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Recent Industry News

Department of HHS OIG

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The Department of Health and Human Services (HHS) Office of Inspector General (OIG) recently issued an advisory opinion regarding a hospital system’s proposal to provide free or reduced-cost lodging and meals to certain financially needy patients.  The requestor owns and operates four hospitals, one of which provides specialized services such as organ transplant and advanced outpatient cancer treatment.  Under the proposed arrangement, the requestor would provide certain patients residing in rural or underserved areas with access to services that they may not be able to obtain locally.  The requestor would offer a free or reduced-cost stay in a local hotel for one night before and up to two nights after treatment at the hospital.  They would also provide free or reduced-cost hospital cafeteria meals, up to $15 per overnight stay.  The requestor set forth a number of patient qualification criteria including travel distance, residence location, income, appointment time, and follow-up requirements.  Eligible patients would be identified by hospital staff after the patients have already been scheduled for treatment.  The decision of whether to provide free or reduced-cost lodging and meals would be based on a sliding scale of the patient’s annual household income as a percentage of the poverty level.  The program would undergo ongoing audit and monitoring and would not be advertised or marketed to patients.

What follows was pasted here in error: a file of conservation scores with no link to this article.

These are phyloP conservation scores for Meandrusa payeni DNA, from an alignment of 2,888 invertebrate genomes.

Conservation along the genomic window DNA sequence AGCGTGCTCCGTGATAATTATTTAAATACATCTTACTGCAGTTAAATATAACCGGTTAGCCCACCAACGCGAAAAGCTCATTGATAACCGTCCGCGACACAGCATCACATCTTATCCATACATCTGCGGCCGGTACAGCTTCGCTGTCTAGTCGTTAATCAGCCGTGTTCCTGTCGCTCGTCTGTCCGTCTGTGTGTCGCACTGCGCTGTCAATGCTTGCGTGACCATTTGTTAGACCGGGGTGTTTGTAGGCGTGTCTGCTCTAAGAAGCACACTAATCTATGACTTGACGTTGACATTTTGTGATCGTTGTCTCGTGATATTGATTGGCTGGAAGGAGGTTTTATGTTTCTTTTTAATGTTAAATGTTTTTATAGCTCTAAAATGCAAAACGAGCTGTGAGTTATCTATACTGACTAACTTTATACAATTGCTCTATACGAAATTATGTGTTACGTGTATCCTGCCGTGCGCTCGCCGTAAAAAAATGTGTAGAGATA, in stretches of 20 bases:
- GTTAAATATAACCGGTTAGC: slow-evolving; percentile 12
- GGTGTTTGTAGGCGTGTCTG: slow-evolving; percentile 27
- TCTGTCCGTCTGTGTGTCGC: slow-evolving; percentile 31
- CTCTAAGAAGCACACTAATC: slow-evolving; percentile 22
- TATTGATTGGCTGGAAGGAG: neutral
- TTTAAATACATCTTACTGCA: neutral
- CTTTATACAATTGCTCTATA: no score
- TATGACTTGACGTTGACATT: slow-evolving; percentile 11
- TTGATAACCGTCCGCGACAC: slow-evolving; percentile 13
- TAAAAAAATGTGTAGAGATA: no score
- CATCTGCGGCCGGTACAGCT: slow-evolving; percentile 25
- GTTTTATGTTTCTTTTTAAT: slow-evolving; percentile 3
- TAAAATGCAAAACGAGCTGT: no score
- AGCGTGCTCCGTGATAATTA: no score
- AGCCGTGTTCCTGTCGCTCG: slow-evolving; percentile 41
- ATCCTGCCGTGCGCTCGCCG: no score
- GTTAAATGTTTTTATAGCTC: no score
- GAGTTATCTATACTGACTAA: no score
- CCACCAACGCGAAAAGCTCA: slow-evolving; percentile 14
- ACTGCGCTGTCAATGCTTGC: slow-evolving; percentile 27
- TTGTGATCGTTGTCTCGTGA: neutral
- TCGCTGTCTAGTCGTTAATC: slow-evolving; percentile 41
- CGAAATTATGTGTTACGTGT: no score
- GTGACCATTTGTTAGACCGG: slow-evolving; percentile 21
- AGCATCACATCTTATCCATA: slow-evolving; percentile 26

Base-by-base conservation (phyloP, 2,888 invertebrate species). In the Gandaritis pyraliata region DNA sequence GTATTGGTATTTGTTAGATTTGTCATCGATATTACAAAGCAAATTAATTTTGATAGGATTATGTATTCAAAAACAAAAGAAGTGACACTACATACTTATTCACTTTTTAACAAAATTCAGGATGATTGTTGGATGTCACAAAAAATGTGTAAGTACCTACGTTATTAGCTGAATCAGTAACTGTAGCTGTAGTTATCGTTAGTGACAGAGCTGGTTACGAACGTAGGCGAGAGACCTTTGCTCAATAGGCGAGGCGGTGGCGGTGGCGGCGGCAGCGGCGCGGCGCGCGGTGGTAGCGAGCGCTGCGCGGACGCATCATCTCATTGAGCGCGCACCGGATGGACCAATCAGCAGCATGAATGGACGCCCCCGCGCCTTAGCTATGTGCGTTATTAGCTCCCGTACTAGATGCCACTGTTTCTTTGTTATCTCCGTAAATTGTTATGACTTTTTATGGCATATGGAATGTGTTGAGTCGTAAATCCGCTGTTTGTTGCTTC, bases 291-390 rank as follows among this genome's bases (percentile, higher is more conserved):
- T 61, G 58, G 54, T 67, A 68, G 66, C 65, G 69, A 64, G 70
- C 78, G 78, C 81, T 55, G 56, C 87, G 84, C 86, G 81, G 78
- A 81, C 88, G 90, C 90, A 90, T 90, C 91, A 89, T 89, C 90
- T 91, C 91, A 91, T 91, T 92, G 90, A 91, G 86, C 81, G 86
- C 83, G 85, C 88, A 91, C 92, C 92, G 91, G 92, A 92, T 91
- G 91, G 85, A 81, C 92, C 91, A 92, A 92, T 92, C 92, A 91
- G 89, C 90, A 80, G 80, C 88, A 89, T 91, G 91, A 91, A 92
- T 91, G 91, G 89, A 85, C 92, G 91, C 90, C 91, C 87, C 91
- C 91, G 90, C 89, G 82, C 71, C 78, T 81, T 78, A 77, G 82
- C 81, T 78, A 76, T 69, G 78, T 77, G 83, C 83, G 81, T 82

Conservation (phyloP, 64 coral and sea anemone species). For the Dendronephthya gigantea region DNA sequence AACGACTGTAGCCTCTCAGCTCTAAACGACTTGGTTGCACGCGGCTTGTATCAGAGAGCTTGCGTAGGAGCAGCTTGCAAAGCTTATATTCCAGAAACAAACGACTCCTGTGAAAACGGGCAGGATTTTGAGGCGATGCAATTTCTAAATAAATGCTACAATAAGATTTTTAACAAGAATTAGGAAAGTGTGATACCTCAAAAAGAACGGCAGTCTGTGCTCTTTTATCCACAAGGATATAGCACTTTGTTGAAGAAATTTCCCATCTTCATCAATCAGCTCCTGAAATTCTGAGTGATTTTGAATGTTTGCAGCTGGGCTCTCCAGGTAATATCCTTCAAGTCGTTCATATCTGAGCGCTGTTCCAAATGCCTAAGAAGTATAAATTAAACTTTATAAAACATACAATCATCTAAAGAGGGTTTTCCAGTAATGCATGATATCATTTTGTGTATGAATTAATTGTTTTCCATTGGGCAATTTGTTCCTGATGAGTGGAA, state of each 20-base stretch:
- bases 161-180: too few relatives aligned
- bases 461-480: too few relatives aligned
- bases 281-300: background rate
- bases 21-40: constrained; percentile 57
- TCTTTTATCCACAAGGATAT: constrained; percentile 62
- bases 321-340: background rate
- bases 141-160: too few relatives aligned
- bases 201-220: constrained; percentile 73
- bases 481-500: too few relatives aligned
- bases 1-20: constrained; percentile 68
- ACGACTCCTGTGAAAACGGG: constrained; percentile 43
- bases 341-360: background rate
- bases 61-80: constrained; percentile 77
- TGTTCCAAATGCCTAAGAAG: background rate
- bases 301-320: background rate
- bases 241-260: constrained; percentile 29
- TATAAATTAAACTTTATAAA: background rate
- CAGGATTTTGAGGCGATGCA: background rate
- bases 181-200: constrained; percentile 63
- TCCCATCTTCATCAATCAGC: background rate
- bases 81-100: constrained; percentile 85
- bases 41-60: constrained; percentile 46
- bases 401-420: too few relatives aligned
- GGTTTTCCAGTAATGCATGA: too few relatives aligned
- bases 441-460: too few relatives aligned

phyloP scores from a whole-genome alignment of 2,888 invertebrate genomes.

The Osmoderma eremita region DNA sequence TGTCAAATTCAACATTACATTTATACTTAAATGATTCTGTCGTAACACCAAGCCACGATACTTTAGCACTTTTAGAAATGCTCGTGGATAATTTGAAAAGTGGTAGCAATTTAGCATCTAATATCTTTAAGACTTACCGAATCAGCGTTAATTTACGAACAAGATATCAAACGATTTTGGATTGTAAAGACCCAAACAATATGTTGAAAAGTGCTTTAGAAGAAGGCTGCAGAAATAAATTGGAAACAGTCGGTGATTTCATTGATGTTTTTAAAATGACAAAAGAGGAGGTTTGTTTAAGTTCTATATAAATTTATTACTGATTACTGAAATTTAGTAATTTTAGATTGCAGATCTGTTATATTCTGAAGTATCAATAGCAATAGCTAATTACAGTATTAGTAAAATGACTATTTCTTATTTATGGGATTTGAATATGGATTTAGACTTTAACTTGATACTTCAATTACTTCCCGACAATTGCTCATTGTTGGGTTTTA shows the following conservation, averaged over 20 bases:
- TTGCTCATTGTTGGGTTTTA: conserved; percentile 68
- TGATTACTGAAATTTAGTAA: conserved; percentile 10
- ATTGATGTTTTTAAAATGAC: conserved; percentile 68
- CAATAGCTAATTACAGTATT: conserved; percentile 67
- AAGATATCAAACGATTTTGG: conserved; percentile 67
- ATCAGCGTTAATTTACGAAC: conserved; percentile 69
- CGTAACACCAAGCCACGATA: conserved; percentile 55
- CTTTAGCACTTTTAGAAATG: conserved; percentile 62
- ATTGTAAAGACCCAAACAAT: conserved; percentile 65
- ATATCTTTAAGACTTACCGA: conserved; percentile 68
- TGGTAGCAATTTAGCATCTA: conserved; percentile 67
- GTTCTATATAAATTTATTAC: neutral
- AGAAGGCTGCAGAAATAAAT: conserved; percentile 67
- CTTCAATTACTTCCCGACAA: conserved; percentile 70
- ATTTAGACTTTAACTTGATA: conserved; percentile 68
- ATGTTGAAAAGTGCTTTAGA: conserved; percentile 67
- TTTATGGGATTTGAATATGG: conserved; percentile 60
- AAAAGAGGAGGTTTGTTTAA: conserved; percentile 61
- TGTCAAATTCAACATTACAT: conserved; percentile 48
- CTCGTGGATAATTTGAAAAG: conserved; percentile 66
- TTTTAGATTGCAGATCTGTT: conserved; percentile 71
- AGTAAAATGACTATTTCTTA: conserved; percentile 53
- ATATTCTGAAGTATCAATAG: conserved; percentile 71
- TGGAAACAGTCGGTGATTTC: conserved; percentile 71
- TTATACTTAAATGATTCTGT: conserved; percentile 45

The OIG found the following:

  • The proposed arrangement implicates both the AKS and CMP standards. However, it (1) would not constitute grounds for sanctions under the Beneficiary Inducements CMP and (2) would not subject the requestor to administrative sanctions under the AKS;
  • The lodging and meals provided under the proposed arrangement satisfy the requirements of the “Promotes Access to Care Exception” by improving a beneficiary’s ability to obtain items and services payable by Medicare or Medicaid; and
  • The remuneration provided under the proposed arrangement poses a low risk of harm to the Medicare and Medicaid programs or beneficiaries.

The OIG opinion concluded that it would not impose sanctions under the Anti-Kickback Statute (“AKS”) or the Beneficiary Inducements Civil Monetary Penalties (“CMP”) for the proposed arrangement.

The OIG advisory opinion is available at:

https://oig.hhs.gov/fraud/docs/advisoryopinions/2017/AdvOpn17-01.pdf.

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